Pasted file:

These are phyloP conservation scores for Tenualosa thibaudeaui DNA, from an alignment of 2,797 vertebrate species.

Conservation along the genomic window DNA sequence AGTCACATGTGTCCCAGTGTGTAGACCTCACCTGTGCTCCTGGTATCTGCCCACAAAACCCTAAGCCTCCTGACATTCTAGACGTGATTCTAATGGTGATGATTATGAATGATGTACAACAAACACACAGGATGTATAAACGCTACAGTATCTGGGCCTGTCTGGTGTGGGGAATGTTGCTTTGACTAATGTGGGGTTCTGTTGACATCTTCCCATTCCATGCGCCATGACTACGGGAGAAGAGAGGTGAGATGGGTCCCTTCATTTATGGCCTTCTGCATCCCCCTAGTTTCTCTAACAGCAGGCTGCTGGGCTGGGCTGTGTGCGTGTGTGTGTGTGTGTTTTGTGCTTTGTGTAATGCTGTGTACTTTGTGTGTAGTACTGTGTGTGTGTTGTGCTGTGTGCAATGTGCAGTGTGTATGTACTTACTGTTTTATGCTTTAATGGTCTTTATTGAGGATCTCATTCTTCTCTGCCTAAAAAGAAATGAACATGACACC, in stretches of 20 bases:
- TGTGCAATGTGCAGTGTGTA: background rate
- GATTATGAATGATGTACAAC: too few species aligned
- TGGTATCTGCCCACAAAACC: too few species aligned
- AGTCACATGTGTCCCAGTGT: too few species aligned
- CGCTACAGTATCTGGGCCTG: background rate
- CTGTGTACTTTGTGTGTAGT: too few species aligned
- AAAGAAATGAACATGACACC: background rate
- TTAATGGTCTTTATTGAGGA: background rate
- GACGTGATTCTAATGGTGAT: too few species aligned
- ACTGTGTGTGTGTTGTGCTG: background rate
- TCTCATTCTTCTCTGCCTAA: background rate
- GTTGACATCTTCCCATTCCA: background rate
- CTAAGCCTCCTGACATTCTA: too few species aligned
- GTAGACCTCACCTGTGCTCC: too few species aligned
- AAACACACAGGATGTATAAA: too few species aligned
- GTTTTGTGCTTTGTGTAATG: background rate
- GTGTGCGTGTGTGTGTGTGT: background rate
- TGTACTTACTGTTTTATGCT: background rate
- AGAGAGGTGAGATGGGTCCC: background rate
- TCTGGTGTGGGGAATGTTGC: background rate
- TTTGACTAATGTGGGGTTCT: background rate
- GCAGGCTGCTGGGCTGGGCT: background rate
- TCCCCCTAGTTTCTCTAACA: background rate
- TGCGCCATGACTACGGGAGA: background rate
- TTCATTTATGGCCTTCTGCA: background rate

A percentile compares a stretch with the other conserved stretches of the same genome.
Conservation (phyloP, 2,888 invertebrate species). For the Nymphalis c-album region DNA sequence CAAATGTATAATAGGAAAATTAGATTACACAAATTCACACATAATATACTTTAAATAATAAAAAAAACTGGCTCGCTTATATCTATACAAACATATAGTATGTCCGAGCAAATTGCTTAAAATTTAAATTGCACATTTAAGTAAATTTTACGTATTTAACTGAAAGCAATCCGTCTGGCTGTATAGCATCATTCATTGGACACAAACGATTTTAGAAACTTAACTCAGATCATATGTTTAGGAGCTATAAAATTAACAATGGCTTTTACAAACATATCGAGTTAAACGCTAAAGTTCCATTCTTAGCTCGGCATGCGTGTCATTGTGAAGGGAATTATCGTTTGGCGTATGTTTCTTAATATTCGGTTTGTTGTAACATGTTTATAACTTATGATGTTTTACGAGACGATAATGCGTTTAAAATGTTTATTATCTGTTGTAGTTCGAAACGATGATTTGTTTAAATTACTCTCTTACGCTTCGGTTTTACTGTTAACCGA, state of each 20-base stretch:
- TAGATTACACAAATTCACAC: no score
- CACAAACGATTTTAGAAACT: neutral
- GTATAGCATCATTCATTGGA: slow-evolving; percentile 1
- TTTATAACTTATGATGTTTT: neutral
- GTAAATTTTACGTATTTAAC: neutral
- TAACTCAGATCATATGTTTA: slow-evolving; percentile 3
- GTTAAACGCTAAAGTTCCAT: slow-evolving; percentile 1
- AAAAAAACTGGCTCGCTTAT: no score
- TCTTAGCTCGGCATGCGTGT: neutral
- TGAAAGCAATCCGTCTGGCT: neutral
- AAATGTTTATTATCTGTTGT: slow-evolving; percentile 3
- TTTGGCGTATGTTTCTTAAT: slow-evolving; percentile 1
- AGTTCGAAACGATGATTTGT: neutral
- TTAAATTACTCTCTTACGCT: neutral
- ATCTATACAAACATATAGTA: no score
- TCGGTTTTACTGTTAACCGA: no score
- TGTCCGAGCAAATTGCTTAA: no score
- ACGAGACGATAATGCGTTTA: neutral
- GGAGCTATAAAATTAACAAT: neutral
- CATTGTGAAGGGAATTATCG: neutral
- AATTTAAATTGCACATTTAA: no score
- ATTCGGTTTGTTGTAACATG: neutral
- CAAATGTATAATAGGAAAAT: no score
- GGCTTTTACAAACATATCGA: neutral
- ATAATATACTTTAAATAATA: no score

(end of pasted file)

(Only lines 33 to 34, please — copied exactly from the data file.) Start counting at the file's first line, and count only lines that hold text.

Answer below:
- TTTATAACTTATGATGTTTT: neutral
- GTAAATTTTACGTATTTAAC: neutral